I am working with a large set of data stored in HBase. Many of the values stored in my columns are actually "vectors" of data -- multiple values. The way I've set out to handle storing multiple values is through a
ByteBuffer. Since I know the type of data stored in every column in my column families, I have written a series of classes extending a base class that wraps around
ByteBuffer and gives me an easy set of methods for reading individual values as well as appending additional values to the end. I have tested this class independently of my HBase project and it works as expected.
In order to update my database (nearly every row is updated in each update), I use a
TableMapper mapreduce job to iterate over every row in my database. Each of my mappers (in my cluster, there are six), loads the entire update file (rarely more than 50MB) into memory and then updates each row id as it iterates over it.
The problem I am encountering is that every time I pull a data value out of the
Result object, it has 4 bytes appended to the end of it. This makes things difficult for my update because I am not sure whether to expect this "padding" to be an extra 4 bytes every time or whether it could balloon out to something larger/smaller. Since I am loading this into my
ByteBuffer wrapper, it is important that there is no padding because that would cause there to be gaps in my data when I appended additional data points to it which would make it impossible to read them out later without error.
I've written up a test to confirm my hypothesis by creating a test table and class. The table only has one data point per column (a single double -- I have confirmed that the length of the bytes going in is 8) and I have written the following code to retrieve and examine it.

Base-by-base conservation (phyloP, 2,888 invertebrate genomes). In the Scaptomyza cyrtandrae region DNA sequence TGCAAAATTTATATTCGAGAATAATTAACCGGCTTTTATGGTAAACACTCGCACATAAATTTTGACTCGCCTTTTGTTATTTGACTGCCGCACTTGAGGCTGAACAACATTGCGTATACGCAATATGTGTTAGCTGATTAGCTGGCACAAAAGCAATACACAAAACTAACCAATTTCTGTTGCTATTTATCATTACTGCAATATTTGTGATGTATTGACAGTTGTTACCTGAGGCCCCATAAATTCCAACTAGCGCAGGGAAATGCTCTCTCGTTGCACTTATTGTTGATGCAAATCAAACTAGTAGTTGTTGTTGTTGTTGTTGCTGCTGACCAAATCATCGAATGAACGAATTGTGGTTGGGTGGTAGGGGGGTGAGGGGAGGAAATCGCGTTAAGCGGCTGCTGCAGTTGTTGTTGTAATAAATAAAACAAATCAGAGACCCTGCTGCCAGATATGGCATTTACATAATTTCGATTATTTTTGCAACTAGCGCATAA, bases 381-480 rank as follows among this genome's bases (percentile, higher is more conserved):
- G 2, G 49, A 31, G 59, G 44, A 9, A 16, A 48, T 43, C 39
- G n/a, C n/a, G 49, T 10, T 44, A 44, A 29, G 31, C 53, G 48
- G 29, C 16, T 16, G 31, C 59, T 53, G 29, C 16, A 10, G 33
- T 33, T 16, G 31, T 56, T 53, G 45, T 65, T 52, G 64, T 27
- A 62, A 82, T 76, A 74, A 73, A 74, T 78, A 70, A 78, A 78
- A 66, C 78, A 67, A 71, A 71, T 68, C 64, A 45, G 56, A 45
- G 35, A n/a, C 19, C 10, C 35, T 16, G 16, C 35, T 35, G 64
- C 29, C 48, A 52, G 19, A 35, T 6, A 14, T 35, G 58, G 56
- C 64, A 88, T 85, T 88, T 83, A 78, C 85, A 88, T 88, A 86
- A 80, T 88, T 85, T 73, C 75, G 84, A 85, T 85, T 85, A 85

HTable table = new HTable("test"); byte rowId = Bytes.toBytes("myid"); Get get = new Get(rowId); byte columnFamily = Bytes.toBytes("data"); byte column = Bytes.toBytes("column"); get.addColumn(columnFamily, column); Result = table.get(get); byte value = result.value(); System.out.printlin("Value size: " + value.length); double doubleVal = Bytes.toDouble(value); System.out.println("Fetch yielded: " + doubleVal); byte test = new byte; for (int i = 0; i < value.length - 4; i++) blah[i] = value[i]; double dval = Bytes.toDouble(test); System.out.println("dval: " + dval); table.close()
Which results in:
Value size: 12 Fetch yielded: 0.3652 dval: 0.3652
These values are to be expected.
Any thoughts on how to tackle this problem? I'm aware of the existence of serialization engines like Avro but I'm trying to avoid using them for the time being and my data is so straightforward that I feel as though I shouldn't have to.
EDIT: I've continued onward, truncating my data by the greatest common multiple of my data type size. In my experience, these extra bytes are exclusively appended to the end of my
byte array. I've made a few classes that handle this automatically in a rather clean manner, but I'm still curious as to why this might be happening.